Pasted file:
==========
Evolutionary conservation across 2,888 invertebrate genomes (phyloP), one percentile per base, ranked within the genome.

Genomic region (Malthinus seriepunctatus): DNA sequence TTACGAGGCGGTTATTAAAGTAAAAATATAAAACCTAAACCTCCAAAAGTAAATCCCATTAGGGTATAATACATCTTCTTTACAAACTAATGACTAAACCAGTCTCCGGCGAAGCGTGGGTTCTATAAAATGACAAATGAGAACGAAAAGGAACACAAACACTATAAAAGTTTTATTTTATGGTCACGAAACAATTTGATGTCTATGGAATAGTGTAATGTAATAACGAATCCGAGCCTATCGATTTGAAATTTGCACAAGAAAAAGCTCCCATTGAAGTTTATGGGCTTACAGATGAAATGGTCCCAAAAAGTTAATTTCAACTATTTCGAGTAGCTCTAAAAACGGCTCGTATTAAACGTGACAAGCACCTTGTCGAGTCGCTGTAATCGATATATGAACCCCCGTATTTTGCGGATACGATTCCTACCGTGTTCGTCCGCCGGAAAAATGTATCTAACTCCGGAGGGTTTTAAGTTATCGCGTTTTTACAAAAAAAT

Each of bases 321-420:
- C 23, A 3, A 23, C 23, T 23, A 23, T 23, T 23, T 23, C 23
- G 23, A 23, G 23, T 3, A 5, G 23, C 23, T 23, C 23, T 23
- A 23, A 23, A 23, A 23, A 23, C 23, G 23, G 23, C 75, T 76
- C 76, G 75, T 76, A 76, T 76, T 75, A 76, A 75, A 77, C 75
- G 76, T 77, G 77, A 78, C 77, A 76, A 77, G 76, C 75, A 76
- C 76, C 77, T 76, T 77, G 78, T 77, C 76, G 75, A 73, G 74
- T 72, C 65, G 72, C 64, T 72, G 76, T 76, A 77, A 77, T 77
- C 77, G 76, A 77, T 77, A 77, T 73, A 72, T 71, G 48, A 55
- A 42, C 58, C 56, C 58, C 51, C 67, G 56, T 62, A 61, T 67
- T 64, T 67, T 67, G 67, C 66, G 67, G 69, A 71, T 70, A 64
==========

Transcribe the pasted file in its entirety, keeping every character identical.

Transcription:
Evolutionary conservation across 2,888 invertebrate genomes (phyloP), one percentile per base, ranked within the genome.

Genomic region (Malthinus seriepunctatus): DNA sequence TTACGAGGCGGTTATTAAAGTAAAAATATAAAACCTAAACCTCCAAAAGTAAATCCCATTAGGGTATAATACATCTTCTTTACAAACTAATGACTAAACCAGTCTCCGGCGAAGCGTGGGTTCTATAAAATGACAAATGAGAACGAAAAGGAACACAAACACTATAAAAGTTTTATTTTATGGTCACGAAACAATTTGATGTCTATGGAATAGTGTAATGTAATAACGAATCCGAGCCTATCGATTTGAAATTTGCACAAGAAAAAGCTCCCATTGAAGTTTATGGGCTTACAGATGAAATGGTCCCAAAAAGTTAATTTCAACTATTTCGAGTAGCTCTAAAAACGGCTCGTATTAAACGTGACAAGCACCTTGTCGAGTCGCTGTAATCGATATATGAACCCCCGTATTTTGCGGATACGATTCCTACCGTGTTCGTCCGCCGGAAAAATGTATCTAACTCCGGAGGGTTTTAAGTTATCGCGTTTTTACAAAAAAAT

Each of bases 321-420:
- C 23, A 3, A 23, C 23, T 23, A 23, T 23, T 23, T 23, C 23
- G 23, A 23, G 23, T 3, A 5, G 23, C 23, T 23, C 23, T 23
- A 23, A 23, A 23, A 23, A 23, C 23, G 23, G 23, C 75, T 76
- C 76, G 75, T 76, A 76, T 76, T 75, A 76, A 75, A 77, C 75
- G 76, T 77, G 77, A 78, C 77, A 76, A 77, G 76, C 75, A 76
- C 76, C 77, T 76, T 77, G 78, T 77, C 76, G 75, A 73, G 74
- T 72, C 65, G 72, C 64, T 72, G 76, T 76, A 77, A 77, T 77
- C 77, G 76, A 77, T 77, A 77, T 73, A 72, T 71, G 48, A 55
- A 42, C 58, C 56, C 58, C 51, C 67, G 56, T 62, A 61, T 67
- T 64, T 67, T 67, G 67, C 66, G 67, G 69, A 71, T 70, A 64